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Systems. Dr. Babul Islam. Dept. of Applied Physics and Electronic Engineering. University of Rajshahi. 1. Outline . Response of LTI system in time domain. Properties of LTI systems. Fourier analysis of signals. ID: 743270

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## Presentations text content in Fourier Analysis of Signals and

Fourier Analysis of Signals and Systems

Dr. Babul IslamDept. of Applied Physics and Electronic EngineeringUniversity of Rajshahi

1

Slide2Outline

Response of LTI system in time domain

Properties of LTI systems

Fourier analysis of signals

Frequency response of LTI system

2

Slide3A system satisfying both the linearity

and the time-invariance properties.LTI systems are mathematically easy to analyze and characterize, and consequently, easy to design.

Highly useful signal processing algorithms have been developed utilizing this class of systems over the last several decades.

They possess superposition theorem.

Linear Time-Invariant (LTI) Systems

3

Slide4Linear System:

+

T

+

T

T

System,

T

is linear if and only if

i.e.,

T

satisfies the superposition principle.

4

Slide5Time-Invariant System:

A system T is time invariant if and only if

T

implies that

T

Example: (a)

Since

, the system is time-invariant.

(b)

Since

, the system is time-variant.

5

Slide6Any input signal x

(n) can be represented as follows:

Consider an LTI system

T

.

1

0

n

1

2

-1

-2

…

…

Graphical representation of unit impulse.

T

T

Now, the response of

T

to the unit impulse is

T

Applying linearity properties, we have

6

Slide7LTI system can be completely characterized by it’s impulse response.

Knowing the impulse response one can compute the output of the system for any arbitrary input.Output of an LTI system in time domain is convolution of impulse response and input signal, i.e.,

T

(LTI)

Applying the time-invariant property, we have

7

Slide8Properties of LTI systems

(Properties of convolution)Convolution is commutative

x[n]

h[n] = h[n] x[n]

Convolution is distributive

x[n] (h

1

[n] + h

2

[n]) = x[n] h

1

[n] + x[n] h

2

[n]

8

Slide9Convolution is Associative:

y[n] = h

1

[n]

[

h

2[n] x

[n] ] = [ h

1

[n]

h

2

[n]

]

x

[n]

h

2

x[n]

y[n]

h

1

h

2

x[n]

y[n]

h

1

=

9

Slide10Frequency Analysis of Signals

Fourier Series

Fourier Transform

Decomposition of signals in terms of sinusoidal or complex exponential components.

With such a decomposition a signal is said to be represented in the frequency domain.

For the class of periodic signals, such a decomposition is called a Fourier series.

For the class of finite energy signals (

aperiodic

), the decomposition is called the Fourier transform.

10

Slide11Consider a continuous-time sinusoidal signal,

This signal is completely characterized by three parameters:

A

= Amplitude of the sinusoid

= Angular frequency in radians/sec =

2

f

= Phase in radians

Fourier Series for Continuous-Time Periodic Signals:

A

A

cos

t

0

11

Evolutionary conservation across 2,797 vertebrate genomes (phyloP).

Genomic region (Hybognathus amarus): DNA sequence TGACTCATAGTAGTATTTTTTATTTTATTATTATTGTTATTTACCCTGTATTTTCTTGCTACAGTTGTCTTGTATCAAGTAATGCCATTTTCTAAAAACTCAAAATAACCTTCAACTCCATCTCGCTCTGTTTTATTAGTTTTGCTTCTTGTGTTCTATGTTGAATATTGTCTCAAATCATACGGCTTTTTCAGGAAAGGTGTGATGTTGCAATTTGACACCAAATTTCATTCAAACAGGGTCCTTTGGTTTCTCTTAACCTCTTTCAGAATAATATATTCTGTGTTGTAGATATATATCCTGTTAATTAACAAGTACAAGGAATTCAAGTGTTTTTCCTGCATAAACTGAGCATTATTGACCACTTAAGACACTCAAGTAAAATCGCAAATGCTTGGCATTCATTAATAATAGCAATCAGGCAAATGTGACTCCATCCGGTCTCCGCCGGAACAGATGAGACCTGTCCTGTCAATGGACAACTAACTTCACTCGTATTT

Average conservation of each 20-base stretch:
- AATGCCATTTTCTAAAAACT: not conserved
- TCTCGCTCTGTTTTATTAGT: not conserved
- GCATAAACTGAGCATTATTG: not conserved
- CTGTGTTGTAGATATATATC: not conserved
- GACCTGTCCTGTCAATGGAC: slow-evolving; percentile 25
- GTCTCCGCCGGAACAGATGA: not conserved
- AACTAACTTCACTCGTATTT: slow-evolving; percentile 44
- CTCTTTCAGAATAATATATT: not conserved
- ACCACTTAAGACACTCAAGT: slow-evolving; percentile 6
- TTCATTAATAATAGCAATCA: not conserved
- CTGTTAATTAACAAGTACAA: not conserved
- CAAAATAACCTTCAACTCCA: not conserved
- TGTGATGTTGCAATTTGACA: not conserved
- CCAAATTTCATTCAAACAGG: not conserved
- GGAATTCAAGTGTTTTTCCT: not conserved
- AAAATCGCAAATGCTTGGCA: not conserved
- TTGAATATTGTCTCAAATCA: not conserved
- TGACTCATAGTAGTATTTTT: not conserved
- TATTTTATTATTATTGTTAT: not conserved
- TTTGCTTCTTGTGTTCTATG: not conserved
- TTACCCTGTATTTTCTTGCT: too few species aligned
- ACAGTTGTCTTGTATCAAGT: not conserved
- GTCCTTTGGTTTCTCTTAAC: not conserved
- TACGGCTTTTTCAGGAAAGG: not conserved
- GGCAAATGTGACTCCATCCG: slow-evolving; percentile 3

Slide12Complex representation of sinusoidal signals:

Fourier series of any periodic signal is given by:

Fourier series of any periodic signal can also be expressed as:

where

where

12

Slide13Example:

0

13

Slide14Power Density Spectrum of Continuous-Time Periodic Signal:

This is Parseval’s relation.

represents the power in the

n

-th harmonic component of the signal.

Power spectrum of a CT periodic signal.

If is real valued, then , i.e.,

Hence, the power spectrum is a symmetric function of frequency.

14

Slide15Define as a periodic extension of

x

(

t

):

Fourier Transform for Continuous-Time

Aperiodic

Signal:

Assume

x

(

t

) has a finite duration.

Therefore, the Fourier series for :

where

Since for and outside this interval, then

15

Slide16Now, defining the envelope of as

Therefore, can be expressed as

As

Therefore, we get

16

Slide17Energy Density Spectrum of Continuous-Time Aperiodic Signal:

This is Parseval’s relation which agrees the principle of conservation of energy in time and frequency domains.

represents the distribution of energy in the signal as a function of frequency, i.e., the energy density spectrum.

17

Slide18Fourier Series for Discrete-Time Periodic Signals:

Consider a discrete-time periodic signal with period

N

.

Now, the Fourier series representation for this signal is given by

where

Since

Thus the spectrum of is also periodic with period

N

.

Consequently, any

N

consecutive samples of the signal or its spectrum provide a complete description of the signal in the time or frequency domains.

18

Slide19Power Density Spectrum of Discrete-Time Periodic Signal:

19

Slide20Fourier Transform for Discrete-Time Aperiodic Signals:

The Fourier transform of a discrete-time aperiodic signal is given by

Two basic differences between the Fourier transforms of a DT and CT aperiodic signals.

First, for a CT signal, the spectrum has a frequency range of In contrast, the frequency range for a DT signal is unique over the range since

20

Slide21Second, since the signal is discrete in time, the Fourier transform involves a summation of terms instead of an integral as in the case of CT signals.

Now can be expressed in terms of as follows:

21

Slide22Energy Density Spectrum of Discrete-Time Aperiodic Signal:

represents the distribution of energy in the signal as a function of frequency, i.e., the energy density spectrum.

If is real, then

(even symmetry)

Therefore, the frequency range of a real DT signal can be limited further to the range

22

Slide2323

Frequency Response of an LTI SystemFor continuous-time LTI system

For discrete-time LTI system

Slide24Conclusion

The response of LTI systems in time domain has been examined. The properties of convolution has been studied. The response of LTI systems in frequency domain has been analyzed.

Frequency analysis of signals has been introduced.

24